Proving that the right (or wrong!) lighting can seriously play tricks on you, Taraji P. Henson posted a selfie on Instagram on Wednesday, August 22, in which she was nearly unrecognizable. In the caption, the Empire actress joked that she looked like a long lost member of the Jackson 5 in the “trippy” pic, and it didn’t take long for her makeup artist to break down exactly why the star looked so different in the snap.
In the photo Henson posted, she rocks a gorgeous berry lip, bold brows and fluttery lashes, but her skin tone appears cooler than usual. “Uuuuuuummmmmm kinda Trippy NO? Hair and make up is something huh? I think it’s the lighting,” Henson quipped on Instagram. “If not I was supposed to be the 6th of the 5 😩😂😂😂 💋💋💋.”
While many fans were joking about the unintentional look-alike moment in the comments section of the post, some called out her glam squad for not understanding how to do the star’s makeup. But, as it turns out, Henson’s makeup actually looked #flawless IRL — it was appearing washed out because of the lighting.
Her longtime makeup artist Ashunta Sheriff took to Instagram to show a side-by-side of the pic the actress posted in her personal trailer on set and a photo taken in the makeup room. The difference is astounding.
Today I got roasted by social media @theshaderoom @dcyoungfly and fans let me have it and even told @tarajiphenson to fire me… well same hair and makeup same day in these two pictures but let me explain to the novice #makeupartist out here in the social media world. Lighting makes a major difference in how your makeup appears. Taraji has a yellow undertone and in her trailer the lights are fluorescent. Where as in the #makeuptrailer the lights are natural light bulbs. Anyone who is a pro knows that fluorescent lighting will turn your skintone green and make you appear ashy. I’ve done Tarajis makeup for many many years in fact many celebrities and I was reluctant to address this but I decided it was necessary to teach you novice makeup artist and people who don’t know lighting whatsoever that it does affect how your makeup looks. Furthermore makeup for TV, red carpet, editorial, film etc are all different mediums and makeup reads differently depending on the format used, cameras, lighting, background, hair color, clothing etc. I’ve been doing this over 20 years so imma say this don’t come for my job or my talent cause the work speaks for itself. I’m so damn tired of people throwing stones and don’t even understand the technicalities involved when it comes to #makeup #hair or #fashion and be so quick to judge people’s work without knowing all the technicalities involved. We all have bad days but just so you trolls know this wasn’t one of them. Judge my work when you stand next to her in public and if she look ashy or green then come get at ya girl… f#&? Outta here… but @dcyoungfly you were funny we did laugh and thanks for treating the queen with #respect #tarajiphenson #KnowYourSh$$1st #clownasspeople #socialmediaamesssometimes #doyouhaveacareerNadontthinkso #20plusyearsinthegame #googlemebitches #blessed🙏🏾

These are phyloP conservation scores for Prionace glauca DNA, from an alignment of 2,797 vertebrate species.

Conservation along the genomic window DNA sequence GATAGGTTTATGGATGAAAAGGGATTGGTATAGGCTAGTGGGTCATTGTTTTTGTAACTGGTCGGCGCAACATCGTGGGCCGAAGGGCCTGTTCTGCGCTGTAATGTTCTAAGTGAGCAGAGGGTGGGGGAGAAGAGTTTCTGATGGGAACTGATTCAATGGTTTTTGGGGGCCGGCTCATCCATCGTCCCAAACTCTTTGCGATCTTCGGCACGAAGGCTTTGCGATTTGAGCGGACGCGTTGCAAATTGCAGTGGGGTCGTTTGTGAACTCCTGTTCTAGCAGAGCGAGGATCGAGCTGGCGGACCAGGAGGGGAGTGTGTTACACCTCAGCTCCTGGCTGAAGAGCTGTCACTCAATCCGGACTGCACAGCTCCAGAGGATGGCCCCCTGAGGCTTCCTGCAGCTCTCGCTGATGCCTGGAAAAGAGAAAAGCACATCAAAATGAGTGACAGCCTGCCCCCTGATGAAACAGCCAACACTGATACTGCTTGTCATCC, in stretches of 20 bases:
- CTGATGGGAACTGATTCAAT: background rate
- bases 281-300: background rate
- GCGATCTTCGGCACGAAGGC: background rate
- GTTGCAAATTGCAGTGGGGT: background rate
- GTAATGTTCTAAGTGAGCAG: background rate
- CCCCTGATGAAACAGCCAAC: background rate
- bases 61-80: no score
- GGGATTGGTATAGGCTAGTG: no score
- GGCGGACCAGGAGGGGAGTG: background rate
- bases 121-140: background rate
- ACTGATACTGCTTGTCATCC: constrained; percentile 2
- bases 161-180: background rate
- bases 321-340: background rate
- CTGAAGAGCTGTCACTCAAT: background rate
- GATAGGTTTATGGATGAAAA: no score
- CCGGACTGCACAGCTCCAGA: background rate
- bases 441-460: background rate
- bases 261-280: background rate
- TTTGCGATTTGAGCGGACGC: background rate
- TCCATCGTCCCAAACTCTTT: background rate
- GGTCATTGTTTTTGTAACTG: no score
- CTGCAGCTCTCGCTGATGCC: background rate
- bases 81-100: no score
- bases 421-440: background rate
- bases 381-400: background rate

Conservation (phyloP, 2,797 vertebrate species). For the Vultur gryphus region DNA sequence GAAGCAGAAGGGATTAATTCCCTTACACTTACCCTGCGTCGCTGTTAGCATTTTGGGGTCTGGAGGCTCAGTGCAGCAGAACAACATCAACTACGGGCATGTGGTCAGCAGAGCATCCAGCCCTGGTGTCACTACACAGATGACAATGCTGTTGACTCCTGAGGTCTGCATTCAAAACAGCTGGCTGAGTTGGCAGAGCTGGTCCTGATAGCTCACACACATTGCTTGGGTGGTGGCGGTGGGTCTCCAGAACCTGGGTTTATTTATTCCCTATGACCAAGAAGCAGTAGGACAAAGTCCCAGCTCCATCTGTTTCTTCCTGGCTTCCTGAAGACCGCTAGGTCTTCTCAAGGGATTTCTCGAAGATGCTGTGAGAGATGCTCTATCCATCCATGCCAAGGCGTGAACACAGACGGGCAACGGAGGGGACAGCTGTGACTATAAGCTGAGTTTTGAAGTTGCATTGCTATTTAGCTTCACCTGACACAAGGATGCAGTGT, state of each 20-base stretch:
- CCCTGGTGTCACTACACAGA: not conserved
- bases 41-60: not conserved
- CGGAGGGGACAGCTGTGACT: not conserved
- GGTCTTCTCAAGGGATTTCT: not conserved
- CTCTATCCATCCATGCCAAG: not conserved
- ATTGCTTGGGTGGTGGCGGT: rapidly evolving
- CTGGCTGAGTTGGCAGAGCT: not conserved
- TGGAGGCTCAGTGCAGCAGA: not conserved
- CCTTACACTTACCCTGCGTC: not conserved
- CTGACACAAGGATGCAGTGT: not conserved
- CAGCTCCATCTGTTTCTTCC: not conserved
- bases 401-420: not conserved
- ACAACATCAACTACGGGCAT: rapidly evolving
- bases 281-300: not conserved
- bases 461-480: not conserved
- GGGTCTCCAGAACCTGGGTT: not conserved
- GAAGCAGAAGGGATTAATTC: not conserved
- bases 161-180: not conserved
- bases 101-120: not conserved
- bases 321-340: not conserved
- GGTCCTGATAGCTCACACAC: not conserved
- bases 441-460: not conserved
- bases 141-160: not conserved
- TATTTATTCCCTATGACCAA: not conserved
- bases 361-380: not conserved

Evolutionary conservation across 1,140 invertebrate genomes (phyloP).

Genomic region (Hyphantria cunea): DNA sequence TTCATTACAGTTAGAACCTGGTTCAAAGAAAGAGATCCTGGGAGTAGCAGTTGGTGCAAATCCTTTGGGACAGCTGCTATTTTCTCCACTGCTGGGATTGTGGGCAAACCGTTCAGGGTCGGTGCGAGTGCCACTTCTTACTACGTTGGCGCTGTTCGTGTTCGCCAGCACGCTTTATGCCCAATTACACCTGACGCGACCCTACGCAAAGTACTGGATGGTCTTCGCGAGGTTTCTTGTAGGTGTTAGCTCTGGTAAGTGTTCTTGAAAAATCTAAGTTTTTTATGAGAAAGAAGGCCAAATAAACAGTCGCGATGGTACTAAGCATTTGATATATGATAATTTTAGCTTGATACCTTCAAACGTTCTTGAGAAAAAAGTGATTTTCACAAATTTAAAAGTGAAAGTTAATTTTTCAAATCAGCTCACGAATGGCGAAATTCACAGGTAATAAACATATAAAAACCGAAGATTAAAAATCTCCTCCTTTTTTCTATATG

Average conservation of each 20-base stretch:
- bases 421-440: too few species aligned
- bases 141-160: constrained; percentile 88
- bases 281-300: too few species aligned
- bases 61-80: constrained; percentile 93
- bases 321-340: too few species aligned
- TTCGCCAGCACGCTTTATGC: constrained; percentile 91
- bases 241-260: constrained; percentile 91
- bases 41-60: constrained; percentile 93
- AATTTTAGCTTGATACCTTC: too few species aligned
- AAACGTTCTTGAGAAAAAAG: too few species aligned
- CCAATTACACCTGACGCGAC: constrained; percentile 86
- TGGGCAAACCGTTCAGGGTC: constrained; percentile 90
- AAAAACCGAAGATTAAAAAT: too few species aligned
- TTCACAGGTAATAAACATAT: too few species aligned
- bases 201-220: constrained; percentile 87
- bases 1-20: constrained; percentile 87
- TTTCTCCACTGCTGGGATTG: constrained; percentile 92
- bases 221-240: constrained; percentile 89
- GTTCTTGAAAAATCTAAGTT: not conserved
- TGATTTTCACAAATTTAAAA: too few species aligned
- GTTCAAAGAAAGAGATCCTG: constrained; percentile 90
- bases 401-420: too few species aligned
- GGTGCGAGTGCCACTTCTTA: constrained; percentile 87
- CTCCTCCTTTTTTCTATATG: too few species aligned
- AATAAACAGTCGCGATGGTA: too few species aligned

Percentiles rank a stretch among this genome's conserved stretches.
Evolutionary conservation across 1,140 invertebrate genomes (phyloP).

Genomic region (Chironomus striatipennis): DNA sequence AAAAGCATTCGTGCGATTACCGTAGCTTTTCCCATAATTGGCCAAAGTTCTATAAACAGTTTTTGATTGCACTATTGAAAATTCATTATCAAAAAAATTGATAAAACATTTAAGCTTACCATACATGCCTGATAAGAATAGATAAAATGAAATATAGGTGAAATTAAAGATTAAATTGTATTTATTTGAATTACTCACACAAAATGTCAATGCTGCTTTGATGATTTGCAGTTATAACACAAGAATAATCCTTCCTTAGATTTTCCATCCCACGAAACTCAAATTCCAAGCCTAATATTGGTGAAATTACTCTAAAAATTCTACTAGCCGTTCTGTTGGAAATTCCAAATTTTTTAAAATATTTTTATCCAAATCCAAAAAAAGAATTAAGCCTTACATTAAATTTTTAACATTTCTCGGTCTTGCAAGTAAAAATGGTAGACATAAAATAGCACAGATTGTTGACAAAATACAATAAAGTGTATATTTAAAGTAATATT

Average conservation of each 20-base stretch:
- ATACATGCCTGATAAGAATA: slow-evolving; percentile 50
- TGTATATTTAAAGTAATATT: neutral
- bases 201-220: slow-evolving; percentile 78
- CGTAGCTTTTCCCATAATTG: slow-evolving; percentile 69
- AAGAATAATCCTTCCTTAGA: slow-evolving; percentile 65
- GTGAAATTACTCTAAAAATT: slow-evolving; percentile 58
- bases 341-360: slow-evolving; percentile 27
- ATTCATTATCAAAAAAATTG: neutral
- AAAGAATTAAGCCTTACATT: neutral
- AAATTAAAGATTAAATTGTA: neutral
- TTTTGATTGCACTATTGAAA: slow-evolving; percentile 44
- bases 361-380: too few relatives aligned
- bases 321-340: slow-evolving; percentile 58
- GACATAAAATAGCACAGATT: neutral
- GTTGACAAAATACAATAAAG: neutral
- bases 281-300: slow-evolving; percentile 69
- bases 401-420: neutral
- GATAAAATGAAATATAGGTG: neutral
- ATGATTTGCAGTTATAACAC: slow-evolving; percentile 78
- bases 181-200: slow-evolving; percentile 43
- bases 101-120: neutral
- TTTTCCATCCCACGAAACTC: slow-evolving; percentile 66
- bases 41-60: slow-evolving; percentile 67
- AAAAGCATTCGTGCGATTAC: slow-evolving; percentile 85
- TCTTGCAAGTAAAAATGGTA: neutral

As Sheriff explained, Henson has a natural “yellow undertone” but certain types of lighting (read: those awful florescent bulbs) can “turn your skin tone green and make you appear ashy.” While the makeup trailer has what the makeup pro describes as “natural light bulbs,” the actress took the selfie under florescent ones.
“Lighting makes a major difference in how your makeup appears,” Sheriff wrote on Instagram. While she said that she was “reluctant” to address the shade being thrown her way by people who thought Henson was wearing the wrong foundation color, she decided to set the record straight and share what she’s learned about lighting from her more than two decades in the industry.
“I decided it was necessary to teach you novice makeup artists and people who don’t know lighting whatsoever that it does affect how your makeup looks. Furthermore, makeup for TV, red carpet, editorial, film, etc are all different mediums and makeup reads differently depending on the format,” she continued. “[Don’t] be so quick to judge people’s work without knowing all the technicalities involved.”
Lesson well learned. Just one more reason to avoid florescent lighting while taking photos at all costs.
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